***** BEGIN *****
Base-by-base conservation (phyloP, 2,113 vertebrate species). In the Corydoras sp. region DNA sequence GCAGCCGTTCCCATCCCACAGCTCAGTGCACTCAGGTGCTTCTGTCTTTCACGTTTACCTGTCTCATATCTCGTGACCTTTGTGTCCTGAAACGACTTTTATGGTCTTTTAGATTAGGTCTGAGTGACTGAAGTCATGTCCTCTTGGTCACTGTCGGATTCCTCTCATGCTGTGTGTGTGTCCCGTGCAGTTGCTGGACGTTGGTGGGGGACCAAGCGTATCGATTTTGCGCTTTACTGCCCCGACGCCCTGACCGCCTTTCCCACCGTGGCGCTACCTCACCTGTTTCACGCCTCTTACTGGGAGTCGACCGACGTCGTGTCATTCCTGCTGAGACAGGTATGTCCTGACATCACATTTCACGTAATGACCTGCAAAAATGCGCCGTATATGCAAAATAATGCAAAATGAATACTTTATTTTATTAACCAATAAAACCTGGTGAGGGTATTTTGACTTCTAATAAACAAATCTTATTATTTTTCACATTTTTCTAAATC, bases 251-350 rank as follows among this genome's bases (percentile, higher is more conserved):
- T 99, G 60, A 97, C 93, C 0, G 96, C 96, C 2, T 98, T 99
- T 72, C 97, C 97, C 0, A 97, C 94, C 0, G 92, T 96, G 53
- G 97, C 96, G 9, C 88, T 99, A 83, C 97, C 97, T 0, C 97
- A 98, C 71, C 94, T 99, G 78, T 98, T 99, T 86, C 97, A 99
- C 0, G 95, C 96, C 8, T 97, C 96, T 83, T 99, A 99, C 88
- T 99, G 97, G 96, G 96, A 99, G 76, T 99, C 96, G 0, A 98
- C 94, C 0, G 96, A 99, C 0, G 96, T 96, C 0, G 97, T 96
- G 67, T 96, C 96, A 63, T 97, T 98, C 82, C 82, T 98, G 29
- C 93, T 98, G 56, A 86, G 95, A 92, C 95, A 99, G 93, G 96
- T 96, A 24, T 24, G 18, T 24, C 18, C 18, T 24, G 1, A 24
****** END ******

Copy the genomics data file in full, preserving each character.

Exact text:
Base-by-base conservation (phyloP, 2,113 vertebrate species). In the Corydoras sp. region DNA sequence GCAGCCGTTCCCATCCCACAGCTCAGTGCACTCAGGTGCTTCTGTCTTTCACGTTTACCTGTCTCATATCTCGTGACCTTTGTGTCCTGAAACGACTTTTATGGTCTTTTAGATTAGGTCTGAGTGACTGAAGTCATGTCCTCTTGGTCACTGTCGGATTCCTCTCATGCTGTGTGTGTGTCCCGTGCAGTTGCTGGACGTTGGTGGGGGACCAAGCGTATCGATTTTGCGCTTTACTGCCCCGACGCCCTGACCGCCTTTCCCACCGTGGCGCTACCTCACCTGTTTCACGCCTCTTACTGGGAGTCGACCGACGTCGTGTCATTCCTGCTGAGACAGGTATGTCCTGACATCACATTTCACGTAATGACCTGCAAAAATGCGCCGTATATGCAAAATAATGCAAAATGAATACTTTATTTTATTAACCAATAAAACCTGGTGAGGGTATTTTGACTTCTAATAAACAAATCTTATTATTTTTCACATTTTTCTAAATC, bases 251-350 rank as follows among this genome's bases (percentile, higher is more conserved):
- T 99, G 60, A 97, C 93, C 0, G 96, C 96, C 2, T 98, T 99
- T 72, C 97, C 97, C 0, A 97, C 94, C 0, G 92, T 96, G 53
- G 97, C 96, G 9, C 88, T 99, A 83, C 97, C 97, T 0, C 97
- A 98, C 71, C 94, T 99, G 78, T 98, T 99, T 86, C 97, A 99
- C 0, G 95, C 96, C 8, T 97, C 96, T 83, T 99, A 99, C 88
- T 99, G 97, G 96, G 96, A 99, G 76, T 99, C 96, G 0, A 98
- C 94, C 0, G 96, A 99, C 0, G 96, T 96, C 0, G 97, T 96
- G 67, T 96, C 96, A 63, T 97, T 98, C 82, C 82, T 98, G 29
- C 93, T 98, G 56, A 86, G 95, A 92, C 95, A 99, G 93, G 96
- T 96, A 24, T 24, G 18, T 24, C 18, C 18, T 24, G 1, A 24